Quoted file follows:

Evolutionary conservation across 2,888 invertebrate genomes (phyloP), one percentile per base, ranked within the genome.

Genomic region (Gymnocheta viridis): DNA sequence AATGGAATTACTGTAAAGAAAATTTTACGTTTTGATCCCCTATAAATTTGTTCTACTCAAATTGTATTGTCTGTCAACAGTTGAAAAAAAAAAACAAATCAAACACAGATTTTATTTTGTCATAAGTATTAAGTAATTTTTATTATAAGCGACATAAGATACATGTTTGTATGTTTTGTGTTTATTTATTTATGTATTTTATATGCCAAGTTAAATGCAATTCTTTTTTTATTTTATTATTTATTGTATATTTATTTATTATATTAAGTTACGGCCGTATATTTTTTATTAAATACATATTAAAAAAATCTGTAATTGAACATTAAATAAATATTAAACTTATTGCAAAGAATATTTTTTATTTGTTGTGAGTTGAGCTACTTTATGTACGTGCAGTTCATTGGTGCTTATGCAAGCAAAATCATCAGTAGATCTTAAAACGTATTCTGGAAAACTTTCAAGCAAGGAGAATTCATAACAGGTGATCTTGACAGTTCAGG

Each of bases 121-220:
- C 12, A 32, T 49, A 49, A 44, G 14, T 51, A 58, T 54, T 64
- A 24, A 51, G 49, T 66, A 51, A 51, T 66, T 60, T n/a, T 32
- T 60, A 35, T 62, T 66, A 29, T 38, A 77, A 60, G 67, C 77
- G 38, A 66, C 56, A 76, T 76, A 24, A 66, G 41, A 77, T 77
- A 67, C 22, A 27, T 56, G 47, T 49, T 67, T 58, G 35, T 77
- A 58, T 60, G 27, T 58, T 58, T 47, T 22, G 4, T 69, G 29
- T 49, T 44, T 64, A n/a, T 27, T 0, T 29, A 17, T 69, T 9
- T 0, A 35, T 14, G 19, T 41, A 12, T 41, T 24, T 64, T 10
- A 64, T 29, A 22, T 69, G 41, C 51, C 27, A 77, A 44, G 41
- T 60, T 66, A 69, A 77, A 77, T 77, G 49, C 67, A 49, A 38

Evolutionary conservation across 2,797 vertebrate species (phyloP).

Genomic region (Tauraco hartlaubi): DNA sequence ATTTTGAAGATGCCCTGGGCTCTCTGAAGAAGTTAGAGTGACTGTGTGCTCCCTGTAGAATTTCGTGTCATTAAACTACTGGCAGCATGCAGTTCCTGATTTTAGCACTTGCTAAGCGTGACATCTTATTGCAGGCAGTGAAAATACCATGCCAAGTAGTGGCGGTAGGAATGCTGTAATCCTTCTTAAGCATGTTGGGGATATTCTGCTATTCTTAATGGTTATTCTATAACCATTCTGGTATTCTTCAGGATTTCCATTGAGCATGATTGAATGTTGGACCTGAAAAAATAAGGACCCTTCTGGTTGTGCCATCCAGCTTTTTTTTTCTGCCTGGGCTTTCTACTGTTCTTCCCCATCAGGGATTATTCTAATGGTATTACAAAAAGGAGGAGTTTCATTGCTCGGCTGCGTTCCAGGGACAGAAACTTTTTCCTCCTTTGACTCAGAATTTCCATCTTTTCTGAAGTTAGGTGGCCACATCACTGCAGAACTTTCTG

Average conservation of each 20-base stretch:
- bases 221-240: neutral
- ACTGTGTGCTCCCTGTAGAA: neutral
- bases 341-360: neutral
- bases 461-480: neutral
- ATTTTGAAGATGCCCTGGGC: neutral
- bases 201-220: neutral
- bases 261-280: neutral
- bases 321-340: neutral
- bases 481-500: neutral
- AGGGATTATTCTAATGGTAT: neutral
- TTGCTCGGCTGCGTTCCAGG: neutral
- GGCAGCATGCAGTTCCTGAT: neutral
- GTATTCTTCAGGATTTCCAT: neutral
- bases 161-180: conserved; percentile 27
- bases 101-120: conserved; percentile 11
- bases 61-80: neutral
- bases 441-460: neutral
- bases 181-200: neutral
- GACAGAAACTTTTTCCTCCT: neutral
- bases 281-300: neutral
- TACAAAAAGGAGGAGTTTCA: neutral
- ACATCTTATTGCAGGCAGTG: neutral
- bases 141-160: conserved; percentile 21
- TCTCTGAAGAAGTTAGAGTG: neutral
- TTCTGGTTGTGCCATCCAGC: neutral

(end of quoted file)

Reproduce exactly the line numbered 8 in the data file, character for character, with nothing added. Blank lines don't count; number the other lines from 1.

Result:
- A 67, C 22, A 27, T 56, G 47, T 49, T 67, T 58, G 35, T 77